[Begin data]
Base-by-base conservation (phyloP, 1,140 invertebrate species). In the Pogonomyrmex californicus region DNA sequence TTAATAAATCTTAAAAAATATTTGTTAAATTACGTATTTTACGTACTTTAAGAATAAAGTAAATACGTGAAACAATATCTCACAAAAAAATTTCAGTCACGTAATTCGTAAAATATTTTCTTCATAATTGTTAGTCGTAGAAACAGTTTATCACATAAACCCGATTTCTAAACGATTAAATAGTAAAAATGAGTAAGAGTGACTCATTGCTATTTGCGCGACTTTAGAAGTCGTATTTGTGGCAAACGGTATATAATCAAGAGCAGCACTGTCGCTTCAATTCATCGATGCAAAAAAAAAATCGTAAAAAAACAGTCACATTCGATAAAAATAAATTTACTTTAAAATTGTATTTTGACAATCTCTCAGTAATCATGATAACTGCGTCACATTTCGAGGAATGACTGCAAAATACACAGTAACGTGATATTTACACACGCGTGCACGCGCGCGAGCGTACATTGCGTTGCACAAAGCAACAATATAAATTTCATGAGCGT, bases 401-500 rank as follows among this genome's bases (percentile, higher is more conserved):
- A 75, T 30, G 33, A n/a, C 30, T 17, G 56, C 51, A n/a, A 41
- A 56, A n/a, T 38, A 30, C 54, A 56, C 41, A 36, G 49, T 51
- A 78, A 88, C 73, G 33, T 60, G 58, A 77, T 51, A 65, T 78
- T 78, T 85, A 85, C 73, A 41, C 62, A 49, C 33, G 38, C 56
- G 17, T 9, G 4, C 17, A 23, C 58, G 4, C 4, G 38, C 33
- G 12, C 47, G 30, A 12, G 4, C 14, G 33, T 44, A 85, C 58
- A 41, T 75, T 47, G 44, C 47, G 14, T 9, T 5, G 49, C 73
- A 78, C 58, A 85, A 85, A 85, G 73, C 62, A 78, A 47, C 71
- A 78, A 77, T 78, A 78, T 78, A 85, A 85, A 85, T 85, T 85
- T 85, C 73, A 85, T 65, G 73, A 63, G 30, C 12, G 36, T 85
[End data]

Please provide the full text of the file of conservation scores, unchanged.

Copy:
Base-by-base conservation (phyloP, 1,140 invertebrate species). In the Pogonomyrmex californicus region DNA sequence TTAATAAATCTTAAAAAATATTTGTTAAATTACGTATTTTACGTACTTTAAGAATAAAGTAAATACGTGAAACAATATCTCACAAAAAAATTTCAGTCACGTAATTCGTAAAATATTTTCTTCATAATTGTTAGTCGTAGAAACAGTTTATCACATAAACCCGATTTCTAAACGATTAAATAGTAAAAATGAGTAAGAGTGACTCATTGCTATTTGCGCGACTTTAGAAGTCGTATTTGTGGCAAACGGTATATAATCAAGAGCAGCACTGTCGCTTCAATTCATCGATGCAAAAAAAAAATCGTAAAAAAACAGTCACATTCGATAAAAATAAATTTACTTTAAAATTGTATTTTGACAATCTCTCAGTAATCATGATAACTGCGTCACATTTCGAGGAATGACTGCAAAATACACAGTAACGTGATATTTACACACGCGTGCACGCGCGCGAGCGTACATTGCGTTGCACAAAGCAACAATATAAATTTCATGAGCGT, bases 401-500 rank as follows among this genome's bases (percentile, higher is more conserved):
- A 75, T 30, G 33, A n/a, C 30, T 17, G 56, C 51, A n/a, A 41
- A 56, A n/a, T 38, A 30, C 54, A 56, C 41, A 36, G 49, T 51
- A 78, A 88, C 73, G 33, T 60, G 58, A 77, T 51, A 65, T 78
- T 78, T 85, A 85, C 73, A 41, C 62, A 49, C 33, G 38, C 56
- G 17, T 9, G 4, C 17, A 23, C 58, G 4, C 4, G 38, C 33
- G 12, C 47, G 30, A 12, G 4, C 14, G 33, T 44, A 85, C 58
- A 41, T 75, T 47, G 44, C 47, G 14, T 9, T 5, G 49, C 73
- A 78, C 58, A 85, A 85, A 85, G 73, C 62, A 78, A 47, C 71
- A 78, A 77, T 78, A 78, T 78, A 85, A 85, A 85, T 85, T 85
- T 85, C 73, A 85, T 65, G 73, A 63, G 30, C 12, G 36, T 85